Brexit: Michel Barnier mocks Mark Francois’ moan about EU trade ‘demands’, pointing out he voted for them

They were ‘voted for by the House of Commons, including yourself, as part of the withdrawal agreement ratification’, negotiator says

Rob Merrick
Deputy Political Editor
Friday 10 July 2020 15:28
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What happens next in the post-Brexit negotiations?

Michel Barnier has mocked a Tory MP’s protests about the EU’s aims for a post-Brexit trade deal – pointing out he voted for the measures himself.

Mark Francois, head of the hardline European Research Group, wrote to the EU’s chief negotiator last month, insisting he must drop his “unreasonable demands”.

In a scathing response, Mr Barnier sets out how those “demands” – on adherence to EU rules and the role of the European Court of Justice – were both “agreed” by Boris Johnson, in the Brexit deal.

It was then “voted for by the House of Commons, including yourself, as part of the withdrawal agreement ratification,” he points out.

In a letter dripping in sarcasm, Mr Barnier adds: “All we are asking of the UK is to honour its commitments in the political declaration.”

An agreement is still possible, he argues – “despite the short time available, which is the choice of your government”.

The last point is a reference to the prime minister’s decision to reject an extension to the transition period, threatening both sides with a no-deal Brexit on 31 December.

The negotiations remain deadlocked over the flashpoints listed by Mr Barnier, plus fishing rights, the UK insisting that to concede would mean giving up its sovereignty.

However, the EU can point to the terms of the political declaration, signed in haste by Mr Johnson last autumn to strike an exit deal and take the UK out of the bloc on 31 January.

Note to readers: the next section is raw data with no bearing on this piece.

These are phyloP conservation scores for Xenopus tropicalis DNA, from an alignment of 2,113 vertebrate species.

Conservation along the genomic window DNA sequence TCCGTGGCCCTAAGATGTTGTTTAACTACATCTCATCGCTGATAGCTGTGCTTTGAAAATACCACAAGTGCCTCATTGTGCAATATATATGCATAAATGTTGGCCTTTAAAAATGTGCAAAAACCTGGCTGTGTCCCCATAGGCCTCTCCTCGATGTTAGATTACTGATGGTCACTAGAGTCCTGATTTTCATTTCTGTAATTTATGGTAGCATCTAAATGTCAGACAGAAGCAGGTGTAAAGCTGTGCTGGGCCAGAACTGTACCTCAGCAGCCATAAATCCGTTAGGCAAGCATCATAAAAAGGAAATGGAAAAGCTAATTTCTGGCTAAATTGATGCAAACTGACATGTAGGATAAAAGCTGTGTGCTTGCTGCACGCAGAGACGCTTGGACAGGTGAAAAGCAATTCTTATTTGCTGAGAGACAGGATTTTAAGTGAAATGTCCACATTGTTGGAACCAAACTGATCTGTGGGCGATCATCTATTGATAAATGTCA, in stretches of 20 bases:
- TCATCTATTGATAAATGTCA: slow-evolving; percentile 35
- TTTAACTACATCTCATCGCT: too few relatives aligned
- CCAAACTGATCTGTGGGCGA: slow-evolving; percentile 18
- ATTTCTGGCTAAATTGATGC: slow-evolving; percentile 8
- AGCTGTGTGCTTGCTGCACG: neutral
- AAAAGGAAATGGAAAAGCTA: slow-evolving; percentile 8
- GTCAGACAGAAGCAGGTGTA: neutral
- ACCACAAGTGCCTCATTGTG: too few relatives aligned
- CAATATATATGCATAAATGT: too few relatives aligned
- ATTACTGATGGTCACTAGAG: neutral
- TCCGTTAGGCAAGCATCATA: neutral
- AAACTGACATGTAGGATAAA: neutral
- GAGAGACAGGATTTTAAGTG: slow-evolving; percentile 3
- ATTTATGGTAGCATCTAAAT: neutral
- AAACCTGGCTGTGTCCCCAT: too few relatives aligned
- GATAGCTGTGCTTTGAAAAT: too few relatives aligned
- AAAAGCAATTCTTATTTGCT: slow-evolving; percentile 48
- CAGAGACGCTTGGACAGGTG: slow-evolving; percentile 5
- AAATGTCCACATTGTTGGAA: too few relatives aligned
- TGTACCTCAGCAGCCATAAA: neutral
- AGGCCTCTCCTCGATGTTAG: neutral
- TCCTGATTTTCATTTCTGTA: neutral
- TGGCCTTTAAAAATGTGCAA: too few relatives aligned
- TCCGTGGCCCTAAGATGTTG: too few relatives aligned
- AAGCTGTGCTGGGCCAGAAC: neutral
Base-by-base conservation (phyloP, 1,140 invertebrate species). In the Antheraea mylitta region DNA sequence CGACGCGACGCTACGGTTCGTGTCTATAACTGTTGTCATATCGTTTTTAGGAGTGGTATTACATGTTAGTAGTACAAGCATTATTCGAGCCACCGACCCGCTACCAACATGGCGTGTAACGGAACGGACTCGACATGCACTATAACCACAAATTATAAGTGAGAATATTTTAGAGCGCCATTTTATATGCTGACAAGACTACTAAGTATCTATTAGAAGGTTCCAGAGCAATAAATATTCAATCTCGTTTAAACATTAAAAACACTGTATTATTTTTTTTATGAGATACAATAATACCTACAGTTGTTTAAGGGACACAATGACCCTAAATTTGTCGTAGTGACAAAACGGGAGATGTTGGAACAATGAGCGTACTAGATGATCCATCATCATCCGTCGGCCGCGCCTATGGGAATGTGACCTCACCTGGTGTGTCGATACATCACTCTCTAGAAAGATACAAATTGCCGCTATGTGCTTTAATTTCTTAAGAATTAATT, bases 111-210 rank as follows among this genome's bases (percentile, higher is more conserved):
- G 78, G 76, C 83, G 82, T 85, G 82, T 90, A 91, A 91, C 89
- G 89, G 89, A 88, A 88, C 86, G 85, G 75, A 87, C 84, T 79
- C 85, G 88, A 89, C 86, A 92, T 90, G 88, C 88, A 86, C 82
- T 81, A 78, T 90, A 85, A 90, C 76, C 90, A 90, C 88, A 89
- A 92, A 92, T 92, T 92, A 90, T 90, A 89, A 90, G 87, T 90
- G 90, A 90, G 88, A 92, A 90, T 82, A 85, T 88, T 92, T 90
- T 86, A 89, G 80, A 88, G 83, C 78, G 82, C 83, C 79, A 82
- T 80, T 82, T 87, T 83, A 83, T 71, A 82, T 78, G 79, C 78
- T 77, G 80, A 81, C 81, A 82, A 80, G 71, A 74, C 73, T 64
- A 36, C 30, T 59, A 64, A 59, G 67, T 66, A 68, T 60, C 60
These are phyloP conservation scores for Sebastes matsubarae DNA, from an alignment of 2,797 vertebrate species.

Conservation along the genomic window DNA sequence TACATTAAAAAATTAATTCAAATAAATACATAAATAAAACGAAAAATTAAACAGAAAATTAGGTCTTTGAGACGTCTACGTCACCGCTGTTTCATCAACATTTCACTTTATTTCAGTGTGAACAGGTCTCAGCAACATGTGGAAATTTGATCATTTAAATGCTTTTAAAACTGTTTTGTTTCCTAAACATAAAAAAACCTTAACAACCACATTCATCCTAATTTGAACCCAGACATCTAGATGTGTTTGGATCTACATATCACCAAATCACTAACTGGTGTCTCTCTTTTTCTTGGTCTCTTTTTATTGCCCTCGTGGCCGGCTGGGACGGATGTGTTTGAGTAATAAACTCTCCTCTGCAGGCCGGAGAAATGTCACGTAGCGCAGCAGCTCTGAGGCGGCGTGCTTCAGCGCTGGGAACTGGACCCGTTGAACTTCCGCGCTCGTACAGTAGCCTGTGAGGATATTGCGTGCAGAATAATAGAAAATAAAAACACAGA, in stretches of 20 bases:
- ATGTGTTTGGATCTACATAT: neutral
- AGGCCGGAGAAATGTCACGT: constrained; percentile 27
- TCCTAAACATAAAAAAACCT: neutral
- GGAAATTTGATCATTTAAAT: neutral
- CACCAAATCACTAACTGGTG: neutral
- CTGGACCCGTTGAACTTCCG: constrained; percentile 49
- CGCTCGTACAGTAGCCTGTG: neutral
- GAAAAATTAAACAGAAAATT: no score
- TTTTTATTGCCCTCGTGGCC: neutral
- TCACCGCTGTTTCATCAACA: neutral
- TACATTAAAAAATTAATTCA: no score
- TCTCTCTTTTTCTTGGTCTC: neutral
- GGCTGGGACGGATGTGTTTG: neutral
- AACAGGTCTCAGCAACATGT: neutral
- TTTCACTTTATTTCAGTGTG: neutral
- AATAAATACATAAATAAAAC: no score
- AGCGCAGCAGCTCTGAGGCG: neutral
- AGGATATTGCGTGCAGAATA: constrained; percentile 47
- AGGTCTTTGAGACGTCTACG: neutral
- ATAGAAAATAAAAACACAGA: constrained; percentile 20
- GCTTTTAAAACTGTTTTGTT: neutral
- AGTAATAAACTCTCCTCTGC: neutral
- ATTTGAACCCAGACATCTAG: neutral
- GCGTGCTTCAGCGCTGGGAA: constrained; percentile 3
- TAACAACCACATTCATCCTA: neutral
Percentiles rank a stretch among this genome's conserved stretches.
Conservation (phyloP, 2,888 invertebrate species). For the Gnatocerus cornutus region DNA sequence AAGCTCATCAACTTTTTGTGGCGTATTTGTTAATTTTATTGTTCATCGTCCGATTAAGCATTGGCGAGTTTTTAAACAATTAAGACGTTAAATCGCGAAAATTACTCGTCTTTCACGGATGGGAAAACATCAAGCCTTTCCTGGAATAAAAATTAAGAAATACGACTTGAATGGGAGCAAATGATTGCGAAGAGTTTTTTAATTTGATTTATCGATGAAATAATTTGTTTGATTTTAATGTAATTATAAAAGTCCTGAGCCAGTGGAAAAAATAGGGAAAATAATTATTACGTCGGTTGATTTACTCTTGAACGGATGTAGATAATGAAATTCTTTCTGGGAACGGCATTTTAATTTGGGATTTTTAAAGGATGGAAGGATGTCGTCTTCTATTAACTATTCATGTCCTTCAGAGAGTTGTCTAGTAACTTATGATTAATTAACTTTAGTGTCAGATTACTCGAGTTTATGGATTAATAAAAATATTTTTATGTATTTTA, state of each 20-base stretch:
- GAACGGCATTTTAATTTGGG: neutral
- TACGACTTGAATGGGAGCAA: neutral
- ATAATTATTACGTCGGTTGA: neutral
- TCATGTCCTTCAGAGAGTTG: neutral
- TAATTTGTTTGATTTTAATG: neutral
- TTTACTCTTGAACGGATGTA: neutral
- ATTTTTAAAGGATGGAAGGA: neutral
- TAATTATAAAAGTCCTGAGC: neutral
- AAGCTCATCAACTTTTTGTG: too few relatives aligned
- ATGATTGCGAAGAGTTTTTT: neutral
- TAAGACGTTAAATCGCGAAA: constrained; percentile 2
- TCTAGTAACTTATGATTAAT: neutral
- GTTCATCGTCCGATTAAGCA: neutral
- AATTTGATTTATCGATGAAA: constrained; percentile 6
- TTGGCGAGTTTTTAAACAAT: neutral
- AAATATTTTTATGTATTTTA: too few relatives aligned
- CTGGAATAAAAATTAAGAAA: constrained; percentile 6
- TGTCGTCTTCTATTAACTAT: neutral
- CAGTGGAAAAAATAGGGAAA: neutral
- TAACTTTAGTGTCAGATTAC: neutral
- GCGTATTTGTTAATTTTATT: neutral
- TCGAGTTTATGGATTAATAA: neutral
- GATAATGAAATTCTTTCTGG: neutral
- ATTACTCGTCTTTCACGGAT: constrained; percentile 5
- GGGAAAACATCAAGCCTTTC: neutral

It agrees that, on any dispute over EU law, “the arbitration panel should refer the question to the Court of Justice of the European Union (CJEU) as the sole arbiter of Union law, for a binding ruling”.

Michel Barnier’s letter is dripping in sarcasm

And, on so-called ‘level playing field’ issues, both sides pledged to “uphold the common high standards applicable in the Union and the United Kingdom at the end of the transition period in the areas of state aid, competition, social and employment standards, environment, climate change, and relevant tax matters”.

Despite Mr Johnson’s signature on the document – and ratification by the Commons – the UK has insisted it will not sign a trade deal that prevents it breaking free of EU rules, or leaves it under the remit of the CJEU.

The clash came as the prime minister sparked accusations of putting Brexit before health by rejecting an invitation to join an EU scheme to procure a coronavirus vaccine.

Meanwhile, the British Retail Consortium warned the cost of household staples – ranging from meat and cheese to school uniforms and drinking glasses – will soar under a no-deal Brexit.

The public should prepare for price hikes on “ordinary household goods that every consumer has to buy and replenish”, it said.

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